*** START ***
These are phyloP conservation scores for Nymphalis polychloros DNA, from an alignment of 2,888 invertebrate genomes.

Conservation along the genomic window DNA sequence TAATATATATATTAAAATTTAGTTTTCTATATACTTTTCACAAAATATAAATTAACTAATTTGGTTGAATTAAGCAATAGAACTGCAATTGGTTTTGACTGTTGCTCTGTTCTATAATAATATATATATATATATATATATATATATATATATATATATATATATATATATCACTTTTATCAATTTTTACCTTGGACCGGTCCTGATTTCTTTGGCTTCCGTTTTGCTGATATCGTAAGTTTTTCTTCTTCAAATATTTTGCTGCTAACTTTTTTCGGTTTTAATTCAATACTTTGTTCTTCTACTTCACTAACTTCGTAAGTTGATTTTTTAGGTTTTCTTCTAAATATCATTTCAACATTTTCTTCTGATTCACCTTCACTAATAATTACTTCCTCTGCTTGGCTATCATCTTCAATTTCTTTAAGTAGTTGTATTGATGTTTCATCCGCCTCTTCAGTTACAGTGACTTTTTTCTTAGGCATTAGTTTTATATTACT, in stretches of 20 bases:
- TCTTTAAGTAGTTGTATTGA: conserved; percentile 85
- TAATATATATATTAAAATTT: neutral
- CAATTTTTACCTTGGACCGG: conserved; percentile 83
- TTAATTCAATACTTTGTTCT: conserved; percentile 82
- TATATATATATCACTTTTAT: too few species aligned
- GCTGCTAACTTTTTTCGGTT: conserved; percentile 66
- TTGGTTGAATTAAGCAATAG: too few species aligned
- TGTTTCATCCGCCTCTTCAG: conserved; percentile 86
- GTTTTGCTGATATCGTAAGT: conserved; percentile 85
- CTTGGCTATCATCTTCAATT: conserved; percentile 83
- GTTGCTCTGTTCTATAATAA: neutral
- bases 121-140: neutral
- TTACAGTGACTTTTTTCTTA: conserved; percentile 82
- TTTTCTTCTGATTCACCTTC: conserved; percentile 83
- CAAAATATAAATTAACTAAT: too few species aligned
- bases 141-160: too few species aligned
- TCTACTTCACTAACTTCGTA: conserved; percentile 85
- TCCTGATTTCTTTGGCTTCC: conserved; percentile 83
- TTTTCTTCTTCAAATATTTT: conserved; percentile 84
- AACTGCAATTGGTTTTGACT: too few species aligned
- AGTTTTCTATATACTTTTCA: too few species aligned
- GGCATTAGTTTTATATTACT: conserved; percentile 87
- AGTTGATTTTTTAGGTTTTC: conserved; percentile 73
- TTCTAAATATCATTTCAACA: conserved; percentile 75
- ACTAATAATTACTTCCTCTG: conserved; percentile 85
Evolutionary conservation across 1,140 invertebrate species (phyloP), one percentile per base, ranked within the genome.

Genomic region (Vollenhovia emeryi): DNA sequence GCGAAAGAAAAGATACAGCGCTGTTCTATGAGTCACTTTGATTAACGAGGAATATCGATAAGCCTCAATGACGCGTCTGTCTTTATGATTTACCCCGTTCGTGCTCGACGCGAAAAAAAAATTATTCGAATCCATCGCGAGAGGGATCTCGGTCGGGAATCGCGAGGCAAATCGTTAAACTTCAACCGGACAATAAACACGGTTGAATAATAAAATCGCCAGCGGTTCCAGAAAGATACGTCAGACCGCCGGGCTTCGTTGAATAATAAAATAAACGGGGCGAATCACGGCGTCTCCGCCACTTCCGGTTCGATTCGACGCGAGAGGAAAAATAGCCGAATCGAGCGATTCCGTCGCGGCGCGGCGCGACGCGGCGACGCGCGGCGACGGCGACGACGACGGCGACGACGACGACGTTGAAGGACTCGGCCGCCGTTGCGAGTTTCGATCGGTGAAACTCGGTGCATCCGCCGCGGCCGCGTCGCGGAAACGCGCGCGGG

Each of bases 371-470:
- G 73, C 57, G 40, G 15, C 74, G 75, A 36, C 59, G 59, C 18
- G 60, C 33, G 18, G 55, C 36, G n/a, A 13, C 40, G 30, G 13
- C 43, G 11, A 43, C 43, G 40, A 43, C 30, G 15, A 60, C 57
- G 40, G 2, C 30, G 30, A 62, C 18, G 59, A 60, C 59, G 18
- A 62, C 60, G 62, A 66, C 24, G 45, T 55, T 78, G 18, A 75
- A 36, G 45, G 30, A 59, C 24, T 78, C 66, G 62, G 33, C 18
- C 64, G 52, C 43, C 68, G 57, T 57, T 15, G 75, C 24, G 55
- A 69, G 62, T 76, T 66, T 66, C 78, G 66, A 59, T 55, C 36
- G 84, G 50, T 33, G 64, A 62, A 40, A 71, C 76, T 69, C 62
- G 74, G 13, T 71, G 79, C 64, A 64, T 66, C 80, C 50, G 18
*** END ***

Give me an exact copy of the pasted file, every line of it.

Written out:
These are phyloP conservation scores for Nymphalis polychloros DNA, from an alignment of 2,888 invertebrate genomes.

Conservation along the genomic window DNA sequence TAATATATATATTAAAATTTAGTTTTCTATATACTTTTCACAAAATATAAATTAACTAATTTGGTTGAATTAAGCAATAGAACTGCAATTGGTTTTGACTGTTGCTCTGTTCTATAATAATATATATATATATATATATATATATATATATATATATATATATATATATATCACTTTTATCAATTTTTACCTTGGACCGGTCCTGATTTCTTTGGCTTCCGTTTTGCTGATATCGTAAGTTTTTCTTCTTCAAATATTTTGCTGCTAACTTTTTTCGGTTTTAATTCAATACTTTGTTCTTCTACTTCACTAACTTCGTAAGTTGATTTTTTAGGTTTTCTTCTAAATATCATTTCAACATTTTCTTCTGATTCACCTTCACTAATAATTACTTCCTCTGCTTGGCTATCATCTTCAATTTCTTTAAGTAGTTGTATTGATGTTTCATCCGCCTCTTCAGTTACAGTGACTTTTTTCTTAGGCATTAGTTTTATATTACT, in stretches of 20 bases:
- TCTTTAAGTAGTTGTATTGA: conserved; percentile 85
- TAATATATATATTAAAATTT: neutral
- CAATTTTTACCTTGGACCGG: conserved; percentile 83
- TTAATTCAATACTTTGTTCT: conserved; percentile 82
- TATATATATATCACTTTTAT: too few species aligned
- GCTGCTAACTTTTTTCGGTT: conserved; percentile 66
- TTGGTTGAATTAAGCAATAG: too few species aligned
- TGTTTCATCCGCCTCTTCAG: conserved; percentile 86
- GTTTTGCTGATATCGTAAGT: conserved; percentile 85
- CTTGGCTATCATCTTCAATT: conserved; percentile 83
- GTTGCTCTGTTCTATAATAA: neutral
- bases 121-140: neutral
- TTACAGTGACTTTTTTCTTA: conserved; percentile 82
- TTTTCTTCTGATTCACCTTC: conserved; percentile 83
- CAAAATATAAATTAACTAAT: too few species aligned
- bases 141-160: too few species aligned
- TCTACTTCACTAACTTCGTA: conserved; percentile 85
- TCCTGATTTCTTTGGCTTCC: conserved; percentile 83
- TTTTCTTCTTCAAATATTTT: conserved; percentile 84
- AACTGCAATTGGTTTTGACT: too few species aligned
- AGTTTTCTATATACTTTTCA: too few species aligned
- GGCATTAGTTTTATATTACT: conserved; percentile 87
- AGTTGATTTTTTAGGTTTTC: conserved; percentile 73
- TTCTAAATATCATTTCAACA: conserved; percentile 75
- ACTAATAATTACTTCCTCTG: conserved; percentile 85
Evolutionary conservation across 1,140 invertebrate species (phyloP), one percentile per base, ranked within the genome.

Genomic region (Vollenhovia emeryi): DNA sequence GCGAAAGAAAAGATACAGCGCTGTTCTATGAGTCACTTTGATTAACGAGGAATATCGATAAGCCTCAATGACGCGTCTGTCTTTATGATTTACCCCGTTCGTGCTCGACGCGAAAAAAAAATTATTCGAATCCATCGCGAGAGGGATCTCGGTCGGGAATCGCGAGGCAAATCGTTAAACTTCAACCGGACAATAAACACGGTTGAATAATAAAATCGCCAGCGGTTCCAGAAAGATACGTCAGACCGCCGGGCTTCGTTGAATAATAAAATAAACGGGGCGAATCACGGCGTCTCCGCCACTTCCGGTTCGATTCGACGCGAGAGGAAAAATAGCCGAATCGAGCGATTCCGTCGCGGCGCGGCGCGACGCGGCGACGCGCGGCGACGGCGACGACGACGGCGACGACGACGACGTTGAAGGACTCGGCCGCCGTTGCGAGTTTCGATCGGTGAAACTCGGTGCATCCGCCGCGGCCGCGTCGCGGAAACGCGCGCGGG

Each of bases 371-470:
- G 73, C 57, G 40, G 15, C 74, G 75, A 36, C 59, G 59, C 18
- G 60, C 33, G 18, G 55, C 36, G n/a, A 13, C 40, G 30, G 13
- C 43, G 11, A 43, C 43, G 40, A 43, C 30, G 15, A 60, C 57
- G 40, G 2, C 30, G 30, A 62, C 18, G 59, A 60, C 59, G 18
- A 62, C 60, G 62, A 66, C 24, G 45, T 55, T 78, G 18, A 75
- A 36, G 45, G 30, A 59, C 24, T 78, C 66, G 62, G 33, C 18
- C 64, G 52, C 43, C 68, G 57, T 57, T 15, G 75, C 24, G 55
- A 69, G 62, T 76, T 66, T 66, C 78, G 66, A 59, T 55, C 36
- G 84, G 50, T 33, G 64, A 62, A 40, A 71, C 76, T 69, C 62
- G 74, G 13, T 71, G 79, C 64, A 64, T 66, C 80, C 50, G 18